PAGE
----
Meet Tracey Pruess

RN Scheduler, Sanford Health

Tracey Pruess was scrolling through Facebook when she came across Closet 127. On the charity organization’s page was a post about volunteer hours to help sort household items and furniture.

That’s when Tracey decided to help meet a need in her community.

“I brought my girls along and we made it a family thing,” she says. “We started by organizing donated items to help the space look more like a store, which is one of their goals.”

The mission of Closet 127 is to provide furniture and household items to individuals and families who may be leaving an unhealthy situation or embarking on a new path in life. From arranging furniture to folding sheets and sorting baby items, volunteers place donations in designated areas before clients come into shop, although none of the items have price tags.

“By making it feel like a store when people pick up donations, it gives them more of a sense of dignity,” Tracey explains.

After first opening in a storage shed in Mandan, North Dakota, over the summer, Closet 127 quickly expanded to fill four more units before moving to a storefront in Bismarck.   

Outside a blue sign reads “…to look after orphans and widows in their distress… James 1:27.”

Anyone in need of support can visit the store or message Closet 127 on Facebook. Founder Rachael Howard then tries to connect each person with items that fit their needs.

“We just had someone come in who was leaving an abusive relationship and moving,” Tracey says. “Rachael was able to furnish their entire apartment.”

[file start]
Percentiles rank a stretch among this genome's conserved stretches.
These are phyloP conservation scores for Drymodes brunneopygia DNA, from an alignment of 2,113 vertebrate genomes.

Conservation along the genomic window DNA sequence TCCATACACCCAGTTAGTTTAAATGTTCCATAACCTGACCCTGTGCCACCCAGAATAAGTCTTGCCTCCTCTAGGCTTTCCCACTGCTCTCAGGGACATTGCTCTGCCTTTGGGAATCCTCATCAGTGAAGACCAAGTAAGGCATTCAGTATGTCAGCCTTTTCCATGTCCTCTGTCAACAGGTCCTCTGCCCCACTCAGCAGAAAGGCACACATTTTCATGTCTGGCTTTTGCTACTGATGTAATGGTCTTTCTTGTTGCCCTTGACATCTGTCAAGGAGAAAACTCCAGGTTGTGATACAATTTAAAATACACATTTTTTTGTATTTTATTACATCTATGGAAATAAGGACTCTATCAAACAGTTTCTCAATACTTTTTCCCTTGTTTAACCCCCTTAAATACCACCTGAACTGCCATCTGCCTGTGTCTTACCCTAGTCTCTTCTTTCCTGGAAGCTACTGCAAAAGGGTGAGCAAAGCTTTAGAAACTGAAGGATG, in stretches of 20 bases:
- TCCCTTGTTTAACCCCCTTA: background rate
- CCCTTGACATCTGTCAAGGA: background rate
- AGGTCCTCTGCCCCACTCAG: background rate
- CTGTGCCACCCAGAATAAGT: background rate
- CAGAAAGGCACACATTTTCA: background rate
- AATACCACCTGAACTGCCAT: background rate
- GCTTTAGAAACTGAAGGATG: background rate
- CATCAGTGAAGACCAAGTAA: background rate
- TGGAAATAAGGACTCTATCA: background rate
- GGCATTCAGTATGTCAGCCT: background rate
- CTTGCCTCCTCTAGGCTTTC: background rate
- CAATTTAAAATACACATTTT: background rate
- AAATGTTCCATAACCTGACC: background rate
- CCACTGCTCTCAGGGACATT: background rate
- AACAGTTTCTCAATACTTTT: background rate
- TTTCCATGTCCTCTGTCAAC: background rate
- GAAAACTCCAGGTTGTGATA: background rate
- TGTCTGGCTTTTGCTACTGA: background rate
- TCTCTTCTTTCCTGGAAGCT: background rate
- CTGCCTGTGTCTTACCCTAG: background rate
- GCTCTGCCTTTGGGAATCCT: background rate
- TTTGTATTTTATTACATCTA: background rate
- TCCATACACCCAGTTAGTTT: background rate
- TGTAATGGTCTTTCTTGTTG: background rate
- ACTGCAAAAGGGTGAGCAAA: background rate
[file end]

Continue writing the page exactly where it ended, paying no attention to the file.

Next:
This isn’t the first apartment Closet 127 has helped furnish with gently used items – it’s more like the 75th.

“It’s just so crazy to think, that’s like an entire apartment complex,” says Tracey.

Besides coming in during volunteer hours to organize new donations, Tracey also finds other ways to help the store and those it serves. For Closet 127’s Christmas open house, Tracey and her two girls baked cookies and treats for a donation-based bake sale. At the end of the event, the treats that didn’t sell got packaged into Christmas baskets for the families Closet 127 was able to help in 2020.

“It was a win-win,” she says. “We got to raise money for their organization and also give back to the families we’ve helped.”

Most recently, Tracey reached out to area businesses and raised over $400 to help support Closet 127’s mission.

By having her daughters along when she volunteers, Tracey hopes the five- and one-year-old will grow up treating others with empathy and kindness.

“I want to teach them that you don’t know who’s going through a hard time, so you have to be kind to everyone,” she says.

Volunteering has led to new friendships for Tracey too. She often works alongside her fellow Sanford Health coworker and nurse Lisa Bannister while organizing items at the Closet 127 store.

“So you’re doing good things and hanging out with your friends,” she says.

Before her volunteering journey began, Tracey was a case manager at Sanford Health. She helped patients prepare to leave the hospital and made sure they had the tools and resources needed to start their recovery or transition back home.

Now with Closet 127, patients have a new resource.

“When I was a case manager, we didn’t have Closet 127,” she says. “Now there’s Rachael who often acts as the liaison for coordinating other resources, whether someone needs help from the Abused Adult Resource Center or social services, she can get them connected with whatever they need.”

Today, Tracey is a surgery scheduler for Sanford Health in Bismarck and helps on the COVID-19 unit. Through Closet 127, she’s still helping others successfully transition, but now it’s into homes furnished with comfort and encouragement.

“That definitely had a place in my heart, and I still get to fulfill that,” she says.